The general claims made against the pulp and paper industry in Indonesia are inaccurate and deliberately misleading. We are disappointed that Greenpeace continues to make misleading accusations against companies including APP and we would like to set the record straight. Greenpeace, by misrepresenting the efforts of Indonesian companies, is undermining the sovereign right of the Indonesian government and people to use their natural resources responsibly for economic development and poverty alleviation.
Natural resources are an important contributor in Indonesia's Gross Domestic Product (GDP). Agriculture, forestry and mining constitute about 25% of Indonesia's GDP, with the forestry sector alone contributing roughly US$ 7 billion a year to state income. Indonesia - a developing nation with over 35 million of its people living below poverty line - understands that a balance between social, economic and environmental needs is crucial for sustainable development. Therefore, its government developed a Spatial Plan that identifies which areas should be protected for conservation and which areas should be responsibly managed for production.
Out of Indonesia's 191-million hectares of landmass, 110 million hectares has forest cover. The government of Indonesia has set aside 47% of that forest cover - about the size of Sweden - expressly for conservation and biodiversity protection. This is significantly more than the commitment of most developed countries. For the pulp and paper industry, the government allocates denuded wasteland and degraded forest for the development of plantation forest, which currently amounts to only around 3% of Indonesia's landmass.
Despite Greenpeace's scurrilous allegations, Indonesia has strict and clear regulations and laws that are implemented to protect high-conservation areas within production forest concession areas. Before any development for the pulp & paper industry can ensue, independent third parties perform multiple socio and environmental assessments - including AMDAL (Environmental Impact Assessment) - and macro and micro-delineation assessments. Analysis from these assessments is used to develop the plantation forest management's working plan, which will require authority approval before operation. This is to ensure that high‐conservation value areas, such as critical peatland, which the government identifies as protected, remains protected. Contrary to Greenpeace's report, APP's pulpwood suppliers only operate on land that has been expressly designated for plantation forest development and they rigorously adhere to government rules and regulations, which were designed to protect environmentally sensitive areas.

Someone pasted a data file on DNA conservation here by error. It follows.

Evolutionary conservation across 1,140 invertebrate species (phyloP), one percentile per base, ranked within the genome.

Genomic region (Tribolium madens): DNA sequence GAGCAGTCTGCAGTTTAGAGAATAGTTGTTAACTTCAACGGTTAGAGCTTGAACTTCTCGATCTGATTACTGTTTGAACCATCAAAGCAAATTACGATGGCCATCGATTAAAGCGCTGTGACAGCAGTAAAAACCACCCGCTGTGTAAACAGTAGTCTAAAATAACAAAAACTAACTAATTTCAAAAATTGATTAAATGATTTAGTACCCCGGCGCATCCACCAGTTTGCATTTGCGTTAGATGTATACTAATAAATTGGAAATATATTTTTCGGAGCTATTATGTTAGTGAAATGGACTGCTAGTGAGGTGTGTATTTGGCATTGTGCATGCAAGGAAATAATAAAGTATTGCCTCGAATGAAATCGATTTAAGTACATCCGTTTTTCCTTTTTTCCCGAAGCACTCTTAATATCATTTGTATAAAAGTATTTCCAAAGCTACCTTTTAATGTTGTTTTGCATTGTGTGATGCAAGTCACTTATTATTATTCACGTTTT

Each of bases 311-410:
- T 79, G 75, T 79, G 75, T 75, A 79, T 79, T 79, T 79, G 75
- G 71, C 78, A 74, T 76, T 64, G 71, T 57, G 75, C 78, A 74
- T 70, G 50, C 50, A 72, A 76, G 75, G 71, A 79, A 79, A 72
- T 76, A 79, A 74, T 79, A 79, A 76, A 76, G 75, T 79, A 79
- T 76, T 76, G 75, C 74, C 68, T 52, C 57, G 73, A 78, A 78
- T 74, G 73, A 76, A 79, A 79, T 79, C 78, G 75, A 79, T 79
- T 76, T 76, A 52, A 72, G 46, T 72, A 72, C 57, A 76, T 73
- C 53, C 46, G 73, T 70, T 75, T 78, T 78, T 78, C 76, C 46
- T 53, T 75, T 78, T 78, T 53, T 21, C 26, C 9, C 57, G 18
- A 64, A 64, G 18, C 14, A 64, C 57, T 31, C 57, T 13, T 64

APP welcomes the recent letter from Greenpeace, inviting us to meet and discuss a way forward. We have responded back to state our willingness to work together in a transparent, respectful, and thoughtful manner, as we believe that these issues are complex and require equally well-thought-out solutions. At the same time, we request Greenpeace to respect the national laws and regulations in which APP is conducting its business. As a responsible corporate citizen, we cannot do otherwise. APP respects the concerns and the insight of international stakeholders, but we believe they should also respect the sovereignty of Indonesia - and the rights of its people - for sustainable development.
Finally, in response to the accusation that APP endangers the habitat of endangered animals such as the Sumatran Tiger, we can categorically state that this is not the case. APP is fully committed to the protection and conservation of all endangered and threatened wildlife and fauna throughout Indonesia